FDA Approves New Treatment for Schizophrenia


Aristada (aripiprazole lauroxil) extended-release injectable suspension for the treatment of schizophrenia features once-monthly and six-week dosing options.

Alkermes plc announced that the US Food and Drug Administration has approved Aristada (aripiprazole lauroxil) extended-release injectable suspension for the treatment of schizophrenia. This atypical antipsychotic will offer once-monthly and six-week dosing options for delivering and maintaining therapeutic levels of medication in the body through an injection.

The FDA approved Aristada based on safety and efficacy data from a phase 3 clinical trial involving 623 patients with schizophrenia. According to a news release from Alkermes, “multiple dose strengths of Aristada met the primary endpoint with statistically significant and clinically meaningful reductions in Positive and Negative Syndrome Scale (PANSS) total scores at Week 12, met the key secondary endpoint and demonstrated significant improvements in schizophrenia symptoms versus placebo.”

The most common adverse events reported by patients in the trial were insomnia, akathisia and headache.

The results of the phase 3 study were published in the August 2015 issue of The Journal of Clinical Psychiatry.

According to Elliot Ehrich, MD, Chief Medical Officer of Alkermes, Aristada was “designed to offer flexibility to meet the real-world needs of patients suffering from schizophrenia and the healthcare professionals providing their care.”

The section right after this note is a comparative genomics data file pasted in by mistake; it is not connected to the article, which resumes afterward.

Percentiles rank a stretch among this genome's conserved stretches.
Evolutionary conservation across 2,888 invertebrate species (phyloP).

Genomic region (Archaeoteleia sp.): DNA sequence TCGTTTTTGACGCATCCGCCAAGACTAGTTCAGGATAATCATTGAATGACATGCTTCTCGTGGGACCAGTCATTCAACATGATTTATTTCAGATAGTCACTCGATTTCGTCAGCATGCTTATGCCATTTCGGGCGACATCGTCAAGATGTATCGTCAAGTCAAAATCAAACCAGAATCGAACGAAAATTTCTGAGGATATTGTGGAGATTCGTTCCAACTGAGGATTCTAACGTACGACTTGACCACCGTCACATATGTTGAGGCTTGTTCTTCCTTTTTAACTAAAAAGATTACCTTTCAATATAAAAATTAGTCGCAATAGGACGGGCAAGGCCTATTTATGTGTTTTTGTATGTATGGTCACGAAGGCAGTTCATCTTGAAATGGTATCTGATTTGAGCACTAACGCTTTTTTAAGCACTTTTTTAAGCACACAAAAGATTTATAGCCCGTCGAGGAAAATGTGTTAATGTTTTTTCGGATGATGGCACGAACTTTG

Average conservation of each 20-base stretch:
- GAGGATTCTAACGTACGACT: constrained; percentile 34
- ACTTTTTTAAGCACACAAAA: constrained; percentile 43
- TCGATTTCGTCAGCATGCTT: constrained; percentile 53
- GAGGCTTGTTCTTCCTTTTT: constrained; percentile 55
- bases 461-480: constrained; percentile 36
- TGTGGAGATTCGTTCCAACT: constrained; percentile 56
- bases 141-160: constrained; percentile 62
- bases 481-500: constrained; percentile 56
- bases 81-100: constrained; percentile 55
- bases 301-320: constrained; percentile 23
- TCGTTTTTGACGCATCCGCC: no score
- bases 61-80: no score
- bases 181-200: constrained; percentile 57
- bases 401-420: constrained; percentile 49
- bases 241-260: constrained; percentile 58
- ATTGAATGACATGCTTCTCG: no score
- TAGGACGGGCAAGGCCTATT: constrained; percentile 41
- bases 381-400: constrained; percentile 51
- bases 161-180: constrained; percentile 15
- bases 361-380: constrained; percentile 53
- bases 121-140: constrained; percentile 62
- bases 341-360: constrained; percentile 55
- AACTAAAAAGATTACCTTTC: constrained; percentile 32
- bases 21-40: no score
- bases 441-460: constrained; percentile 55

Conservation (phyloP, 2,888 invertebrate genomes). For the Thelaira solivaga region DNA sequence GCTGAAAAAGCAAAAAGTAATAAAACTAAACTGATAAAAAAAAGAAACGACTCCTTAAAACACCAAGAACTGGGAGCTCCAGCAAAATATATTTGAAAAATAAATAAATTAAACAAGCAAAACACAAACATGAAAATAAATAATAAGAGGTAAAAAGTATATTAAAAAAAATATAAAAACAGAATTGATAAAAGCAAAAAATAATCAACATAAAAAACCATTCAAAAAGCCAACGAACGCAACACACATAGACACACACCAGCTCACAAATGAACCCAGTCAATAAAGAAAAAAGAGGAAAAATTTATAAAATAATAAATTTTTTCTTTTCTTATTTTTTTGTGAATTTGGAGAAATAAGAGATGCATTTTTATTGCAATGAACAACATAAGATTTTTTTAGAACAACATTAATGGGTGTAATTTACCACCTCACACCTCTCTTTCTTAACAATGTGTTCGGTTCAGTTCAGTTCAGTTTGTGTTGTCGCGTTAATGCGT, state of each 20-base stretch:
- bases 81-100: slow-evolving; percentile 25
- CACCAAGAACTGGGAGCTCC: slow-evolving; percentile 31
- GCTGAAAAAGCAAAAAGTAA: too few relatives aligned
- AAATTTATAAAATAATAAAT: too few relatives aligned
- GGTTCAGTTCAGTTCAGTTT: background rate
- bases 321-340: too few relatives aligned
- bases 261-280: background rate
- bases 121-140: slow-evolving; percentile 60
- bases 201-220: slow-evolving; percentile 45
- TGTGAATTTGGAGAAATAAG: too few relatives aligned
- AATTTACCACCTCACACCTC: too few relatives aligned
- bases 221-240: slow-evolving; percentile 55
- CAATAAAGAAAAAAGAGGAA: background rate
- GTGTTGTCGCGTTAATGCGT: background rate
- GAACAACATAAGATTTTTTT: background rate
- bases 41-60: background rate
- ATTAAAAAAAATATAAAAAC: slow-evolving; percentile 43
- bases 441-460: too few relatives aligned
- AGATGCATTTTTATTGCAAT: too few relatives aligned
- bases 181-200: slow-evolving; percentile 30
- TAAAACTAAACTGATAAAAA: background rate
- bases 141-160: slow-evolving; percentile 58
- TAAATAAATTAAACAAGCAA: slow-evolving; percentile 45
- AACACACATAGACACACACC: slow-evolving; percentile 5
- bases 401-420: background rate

In the news release announcing the approval of Aristada, David Henderson, MD, Associate Professor of Psychiatry at Massachusetts General Hospital, said, “Schizophrenia is a serious and debilitating disease where, despite the existence of many medicines, there remains significant unmet medical need and suffering. New treatment options are needed to help patients and their families better manage this illness. Long-acting therapies are rapidly evolving to the forefront of the treatment of schizophrenia as clinicians increasingly recognize the potential benefits of less frequent dosing and consider their use earlier in disease progression.”

Aristada is not approved for the treatment of patients with dementia-related psychosis. Treatment with Aristada may also be associated with increased incidence of cerebrovascular adverse reactions, such as stroke and transient ischemic attack.

Related Videos
Boadie Dunlop, MD, Weighs in on FDA Advisory Vote on Lykos’ MDMA
Bhanu Prakash Kolla, MBBS, MD: Treating Sleep with Psychiatric Illness
Awaiting FDA Decision on MDMA Assisted Therapy, with Bessel van der Kolk, MD
Bessel van der Kolk, MD: The Future of MDMA Assisted Therapy in PTSD
Bessel van der Kolk, MD: What MDMA-Assisted Therapy Taught us About PTSD
Why Are Adult ADHD Cases Climbing?
Depression Screening: Challenges and Solutions at the Primary Care Level
HCPLive Five at APA 2024 | Image Credit: HCPLive
John M. Oldham, MD: A History of Personality Disorder Pathology
Franklin King, MD: Psychedelic Therapy History, Advances, and Hurdles
© 2024 MJH Life Sciences

All rights reserved.